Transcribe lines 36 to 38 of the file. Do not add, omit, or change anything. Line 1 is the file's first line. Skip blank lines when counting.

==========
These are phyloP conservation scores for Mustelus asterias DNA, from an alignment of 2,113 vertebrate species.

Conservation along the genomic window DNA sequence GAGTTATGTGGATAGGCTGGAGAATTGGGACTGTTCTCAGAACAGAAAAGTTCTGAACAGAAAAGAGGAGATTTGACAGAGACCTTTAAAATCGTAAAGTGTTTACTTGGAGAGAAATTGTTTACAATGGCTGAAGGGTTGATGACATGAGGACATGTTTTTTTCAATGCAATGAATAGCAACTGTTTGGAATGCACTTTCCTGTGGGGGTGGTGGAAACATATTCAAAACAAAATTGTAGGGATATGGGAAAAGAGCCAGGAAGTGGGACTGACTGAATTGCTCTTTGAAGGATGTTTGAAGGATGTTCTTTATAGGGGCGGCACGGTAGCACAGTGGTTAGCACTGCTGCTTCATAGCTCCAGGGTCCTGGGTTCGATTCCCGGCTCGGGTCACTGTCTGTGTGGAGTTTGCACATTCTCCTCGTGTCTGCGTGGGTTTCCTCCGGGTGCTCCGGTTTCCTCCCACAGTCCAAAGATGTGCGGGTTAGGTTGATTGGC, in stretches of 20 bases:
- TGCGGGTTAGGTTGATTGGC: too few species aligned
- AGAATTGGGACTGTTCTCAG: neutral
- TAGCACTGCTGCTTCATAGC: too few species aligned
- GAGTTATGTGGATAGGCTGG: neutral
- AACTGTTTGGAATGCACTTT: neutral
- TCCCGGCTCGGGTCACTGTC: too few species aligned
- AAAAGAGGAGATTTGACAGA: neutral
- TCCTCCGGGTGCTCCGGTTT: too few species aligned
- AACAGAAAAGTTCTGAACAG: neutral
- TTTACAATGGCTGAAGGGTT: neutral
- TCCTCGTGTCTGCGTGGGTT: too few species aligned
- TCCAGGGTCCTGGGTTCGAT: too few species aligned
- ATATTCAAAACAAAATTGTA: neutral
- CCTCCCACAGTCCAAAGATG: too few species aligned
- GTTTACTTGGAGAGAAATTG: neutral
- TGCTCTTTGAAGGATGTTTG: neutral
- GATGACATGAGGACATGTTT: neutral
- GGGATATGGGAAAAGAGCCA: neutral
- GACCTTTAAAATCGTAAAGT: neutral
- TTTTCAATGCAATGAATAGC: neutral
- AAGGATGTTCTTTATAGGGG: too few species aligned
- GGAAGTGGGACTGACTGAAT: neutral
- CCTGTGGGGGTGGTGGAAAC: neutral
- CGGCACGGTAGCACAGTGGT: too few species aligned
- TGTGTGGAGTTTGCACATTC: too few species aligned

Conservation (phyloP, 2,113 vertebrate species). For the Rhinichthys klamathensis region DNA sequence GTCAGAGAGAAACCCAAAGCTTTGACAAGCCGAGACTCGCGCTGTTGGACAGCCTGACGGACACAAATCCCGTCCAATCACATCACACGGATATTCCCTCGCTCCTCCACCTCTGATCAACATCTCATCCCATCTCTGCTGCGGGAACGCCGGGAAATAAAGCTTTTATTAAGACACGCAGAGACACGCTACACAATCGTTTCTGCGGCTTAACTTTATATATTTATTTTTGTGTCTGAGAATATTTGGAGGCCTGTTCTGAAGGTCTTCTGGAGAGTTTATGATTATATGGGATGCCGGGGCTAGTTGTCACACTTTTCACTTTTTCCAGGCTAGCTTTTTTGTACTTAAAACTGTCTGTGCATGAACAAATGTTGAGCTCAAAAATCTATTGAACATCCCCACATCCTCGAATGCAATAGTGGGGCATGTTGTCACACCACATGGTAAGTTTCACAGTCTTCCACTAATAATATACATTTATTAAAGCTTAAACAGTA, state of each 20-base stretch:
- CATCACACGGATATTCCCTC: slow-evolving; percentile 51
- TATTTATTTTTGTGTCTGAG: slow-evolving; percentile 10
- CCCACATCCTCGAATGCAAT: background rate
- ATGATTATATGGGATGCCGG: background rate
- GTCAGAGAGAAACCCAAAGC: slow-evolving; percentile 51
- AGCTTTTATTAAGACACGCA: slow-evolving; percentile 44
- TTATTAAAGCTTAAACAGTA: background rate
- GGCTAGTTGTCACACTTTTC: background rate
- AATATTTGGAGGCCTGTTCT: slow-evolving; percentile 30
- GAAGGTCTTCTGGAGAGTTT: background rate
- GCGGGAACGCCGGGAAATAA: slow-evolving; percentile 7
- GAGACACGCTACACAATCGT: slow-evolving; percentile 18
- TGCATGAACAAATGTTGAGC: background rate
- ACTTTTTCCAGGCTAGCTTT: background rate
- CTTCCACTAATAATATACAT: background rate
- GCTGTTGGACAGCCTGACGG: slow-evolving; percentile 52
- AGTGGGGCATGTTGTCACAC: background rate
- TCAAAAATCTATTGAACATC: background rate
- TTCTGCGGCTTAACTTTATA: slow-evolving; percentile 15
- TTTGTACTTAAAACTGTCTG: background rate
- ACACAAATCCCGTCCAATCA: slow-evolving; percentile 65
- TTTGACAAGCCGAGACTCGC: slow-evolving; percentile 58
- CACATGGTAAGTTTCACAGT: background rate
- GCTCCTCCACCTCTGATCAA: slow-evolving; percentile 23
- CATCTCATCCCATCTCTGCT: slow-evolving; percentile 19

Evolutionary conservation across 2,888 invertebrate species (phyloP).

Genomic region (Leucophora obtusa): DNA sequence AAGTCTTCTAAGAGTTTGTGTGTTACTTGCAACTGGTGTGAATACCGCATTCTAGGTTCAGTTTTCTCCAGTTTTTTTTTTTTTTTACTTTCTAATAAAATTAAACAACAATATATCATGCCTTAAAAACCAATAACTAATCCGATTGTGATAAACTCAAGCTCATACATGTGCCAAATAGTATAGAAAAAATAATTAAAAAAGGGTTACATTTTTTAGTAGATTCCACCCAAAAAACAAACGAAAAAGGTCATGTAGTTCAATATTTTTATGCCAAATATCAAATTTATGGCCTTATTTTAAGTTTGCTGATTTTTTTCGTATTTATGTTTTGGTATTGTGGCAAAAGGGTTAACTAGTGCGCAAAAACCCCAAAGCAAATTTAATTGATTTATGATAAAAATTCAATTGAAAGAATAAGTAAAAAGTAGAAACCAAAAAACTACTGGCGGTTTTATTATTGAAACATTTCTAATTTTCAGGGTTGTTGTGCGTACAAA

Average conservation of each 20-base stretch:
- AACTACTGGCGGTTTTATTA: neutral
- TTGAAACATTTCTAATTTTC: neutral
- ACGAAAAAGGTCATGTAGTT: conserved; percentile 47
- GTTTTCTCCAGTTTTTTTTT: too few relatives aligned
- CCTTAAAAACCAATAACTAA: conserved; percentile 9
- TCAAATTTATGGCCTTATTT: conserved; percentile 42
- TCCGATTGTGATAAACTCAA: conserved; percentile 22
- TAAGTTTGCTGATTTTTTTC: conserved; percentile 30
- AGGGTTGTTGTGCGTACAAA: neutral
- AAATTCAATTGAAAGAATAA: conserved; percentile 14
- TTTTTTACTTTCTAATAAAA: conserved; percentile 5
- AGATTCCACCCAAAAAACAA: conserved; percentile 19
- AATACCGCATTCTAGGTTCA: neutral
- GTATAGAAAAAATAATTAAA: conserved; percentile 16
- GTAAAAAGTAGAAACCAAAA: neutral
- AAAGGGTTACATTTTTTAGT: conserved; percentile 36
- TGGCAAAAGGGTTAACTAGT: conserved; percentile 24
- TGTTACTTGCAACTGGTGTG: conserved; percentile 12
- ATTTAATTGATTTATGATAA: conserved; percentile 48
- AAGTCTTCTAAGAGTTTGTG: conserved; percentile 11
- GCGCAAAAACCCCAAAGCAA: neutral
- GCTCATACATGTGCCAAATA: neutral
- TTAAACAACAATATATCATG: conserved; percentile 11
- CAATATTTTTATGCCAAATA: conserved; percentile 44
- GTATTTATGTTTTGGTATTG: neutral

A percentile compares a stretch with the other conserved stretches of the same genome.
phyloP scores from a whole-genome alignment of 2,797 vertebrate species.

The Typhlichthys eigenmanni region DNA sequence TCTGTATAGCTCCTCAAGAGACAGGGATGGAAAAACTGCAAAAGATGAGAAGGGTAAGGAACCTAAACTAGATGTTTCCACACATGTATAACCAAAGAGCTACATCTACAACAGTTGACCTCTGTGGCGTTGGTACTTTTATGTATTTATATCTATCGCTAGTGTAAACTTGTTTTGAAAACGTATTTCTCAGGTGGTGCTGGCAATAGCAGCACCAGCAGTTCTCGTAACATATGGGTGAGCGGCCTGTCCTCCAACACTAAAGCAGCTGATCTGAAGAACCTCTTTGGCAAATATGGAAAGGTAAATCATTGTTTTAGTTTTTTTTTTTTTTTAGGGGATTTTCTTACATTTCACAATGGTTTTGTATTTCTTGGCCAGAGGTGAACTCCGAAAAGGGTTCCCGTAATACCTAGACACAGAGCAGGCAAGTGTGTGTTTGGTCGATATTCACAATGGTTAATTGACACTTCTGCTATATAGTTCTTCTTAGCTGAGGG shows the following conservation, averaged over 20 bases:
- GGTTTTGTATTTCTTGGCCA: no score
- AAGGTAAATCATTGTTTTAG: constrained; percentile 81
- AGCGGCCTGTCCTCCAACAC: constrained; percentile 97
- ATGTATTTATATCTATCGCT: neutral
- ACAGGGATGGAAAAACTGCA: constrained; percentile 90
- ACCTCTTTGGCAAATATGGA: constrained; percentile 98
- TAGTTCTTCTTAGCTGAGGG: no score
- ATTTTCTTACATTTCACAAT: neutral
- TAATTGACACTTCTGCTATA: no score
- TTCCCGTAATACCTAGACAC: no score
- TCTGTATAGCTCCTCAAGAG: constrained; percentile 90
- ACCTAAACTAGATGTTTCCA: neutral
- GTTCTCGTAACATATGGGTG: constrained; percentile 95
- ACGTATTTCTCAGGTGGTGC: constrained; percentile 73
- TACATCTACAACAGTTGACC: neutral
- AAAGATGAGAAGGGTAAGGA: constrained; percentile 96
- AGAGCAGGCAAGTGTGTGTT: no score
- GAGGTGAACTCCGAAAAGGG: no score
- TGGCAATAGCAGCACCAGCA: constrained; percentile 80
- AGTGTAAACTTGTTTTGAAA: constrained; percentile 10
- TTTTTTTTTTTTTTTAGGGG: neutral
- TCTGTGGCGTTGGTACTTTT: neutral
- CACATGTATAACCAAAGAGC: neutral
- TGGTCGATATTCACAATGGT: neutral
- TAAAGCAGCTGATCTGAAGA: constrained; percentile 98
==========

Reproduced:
- GGCTAGTTGTCACACTTTTC: background rate
- AATATTTGGAGGCCTGTTCT: slow-evolving; percentile 30
- GAAGGTCTTCTGGAGAGTTT: background rate